The Walking Dead

The zombie genre is violent. Eating is violent. Apocalypses are violent. All my favourite television shows are violent: Walking Dead; Breaking Bad; the Wire, the Sopranos. Nice people dying for no good reason, good people becoming bad people. I can watch kids putting bullets in each other and or in zombies.  Shed a few tears, shake my head with incredulity, be thankful it’s television, move on. “The Killer Within,” Episode 4, Season 3 of Walking Dead? I can’t get it out of my head.

<SPOILERS AHEAD>

There’s a deep sense of uneasiness in my gut. Lori Grime’s death was definitely violent. Cornered in a room, in labour, zombies at the door, unable to give birth naturally, no way to reach the doctor or his assistant, no anaesthetic. Cold cement, the sound of death, blood running down her thighs. Son by her side. And then a knife through her belly, cutting through layers of flesh. A good woman, dying, bleeding, dead. Two children left, both innocent, both agents in their mother’s death.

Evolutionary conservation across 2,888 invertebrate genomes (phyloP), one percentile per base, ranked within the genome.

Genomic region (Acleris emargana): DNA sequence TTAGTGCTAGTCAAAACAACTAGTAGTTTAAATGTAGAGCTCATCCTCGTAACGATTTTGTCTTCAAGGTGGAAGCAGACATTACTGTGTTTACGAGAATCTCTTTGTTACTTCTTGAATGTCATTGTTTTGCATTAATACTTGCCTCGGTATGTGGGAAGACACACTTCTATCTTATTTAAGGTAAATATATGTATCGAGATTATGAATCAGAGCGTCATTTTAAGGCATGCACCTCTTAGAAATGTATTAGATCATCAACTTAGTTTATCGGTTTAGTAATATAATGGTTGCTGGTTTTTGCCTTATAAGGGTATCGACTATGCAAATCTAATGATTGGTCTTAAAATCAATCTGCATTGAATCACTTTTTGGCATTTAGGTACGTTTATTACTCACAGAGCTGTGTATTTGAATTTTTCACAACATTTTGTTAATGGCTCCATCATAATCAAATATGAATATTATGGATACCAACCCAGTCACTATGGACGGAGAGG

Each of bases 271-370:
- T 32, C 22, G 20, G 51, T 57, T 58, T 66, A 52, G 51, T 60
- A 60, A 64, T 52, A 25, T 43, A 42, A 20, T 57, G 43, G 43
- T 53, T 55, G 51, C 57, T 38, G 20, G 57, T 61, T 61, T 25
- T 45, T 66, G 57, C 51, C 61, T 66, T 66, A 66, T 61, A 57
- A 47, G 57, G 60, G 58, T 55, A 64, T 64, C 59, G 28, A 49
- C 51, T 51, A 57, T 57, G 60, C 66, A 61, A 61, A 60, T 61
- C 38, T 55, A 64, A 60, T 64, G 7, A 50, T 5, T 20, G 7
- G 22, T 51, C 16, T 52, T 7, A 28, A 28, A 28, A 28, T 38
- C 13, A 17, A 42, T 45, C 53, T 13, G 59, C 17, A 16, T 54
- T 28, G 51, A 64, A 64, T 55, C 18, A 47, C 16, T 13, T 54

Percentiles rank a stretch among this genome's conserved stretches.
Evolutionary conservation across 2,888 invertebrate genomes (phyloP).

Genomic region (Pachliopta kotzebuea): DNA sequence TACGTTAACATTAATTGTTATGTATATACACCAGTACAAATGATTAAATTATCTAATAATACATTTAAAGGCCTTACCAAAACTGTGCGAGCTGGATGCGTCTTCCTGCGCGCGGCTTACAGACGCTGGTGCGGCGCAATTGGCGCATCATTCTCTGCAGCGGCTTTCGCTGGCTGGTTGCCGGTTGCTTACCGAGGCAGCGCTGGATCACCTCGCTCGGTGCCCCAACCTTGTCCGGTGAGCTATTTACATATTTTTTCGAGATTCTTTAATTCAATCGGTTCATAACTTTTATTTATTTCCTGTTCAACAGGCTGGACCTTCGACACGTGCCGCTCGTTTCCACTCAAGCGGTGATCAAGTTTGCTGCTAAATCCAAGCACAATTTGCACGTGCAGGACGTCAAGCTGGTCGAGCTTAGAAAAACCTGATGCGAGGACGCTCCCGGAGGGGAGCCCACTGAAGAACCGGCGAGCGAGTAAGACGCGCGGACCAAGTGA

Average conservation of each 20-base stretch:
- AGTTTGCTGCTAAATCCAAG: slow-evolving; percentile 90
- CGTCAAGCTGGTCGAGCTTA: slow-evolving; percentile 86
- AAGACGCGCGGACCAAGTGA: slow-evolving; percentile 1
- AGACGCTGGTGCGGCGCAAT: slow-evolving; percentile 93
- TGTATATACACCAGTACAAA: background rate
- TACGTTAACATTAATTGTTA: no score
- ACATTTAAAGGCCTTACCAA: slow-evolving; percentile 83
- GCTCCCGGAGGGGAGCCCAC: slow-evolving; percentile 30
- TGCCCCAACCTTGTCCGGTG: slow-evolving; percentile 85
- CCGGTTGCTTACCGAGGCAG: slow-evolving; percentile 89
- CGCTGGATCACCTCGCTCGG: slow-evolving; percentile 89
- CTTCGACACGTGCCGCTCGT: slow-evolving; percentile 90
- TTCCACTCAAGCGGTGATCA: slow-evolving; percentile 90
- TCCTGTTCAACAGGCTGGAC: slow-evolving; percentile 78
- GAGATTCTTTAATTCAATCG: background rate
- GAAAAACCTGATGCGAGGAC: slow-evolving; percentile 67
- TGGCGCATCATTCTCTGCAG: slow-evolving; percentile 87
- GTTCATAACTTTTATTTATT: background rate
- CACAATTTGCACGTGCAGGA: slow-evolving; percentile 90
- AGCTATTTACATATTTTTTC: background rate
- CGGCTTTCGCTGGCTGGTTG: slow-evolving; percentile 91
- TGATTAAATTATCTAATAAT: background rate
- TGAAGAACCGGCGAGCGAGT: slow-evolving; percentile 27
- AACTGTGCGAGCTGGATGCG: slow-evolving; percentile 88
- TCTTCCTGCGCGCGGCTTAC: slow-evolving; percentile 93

Why this death? Why is the depiction of death through childbirth more traumatic to me than all the violent acts I’ve watched on television? Maybe it’s too much time reading Veronica Ades’ field blog Love, Labour and Loss and it’s very real account of childbirth in the developing world. Maybe it’s something more primal. Maybe it’s just a lack of exposure.

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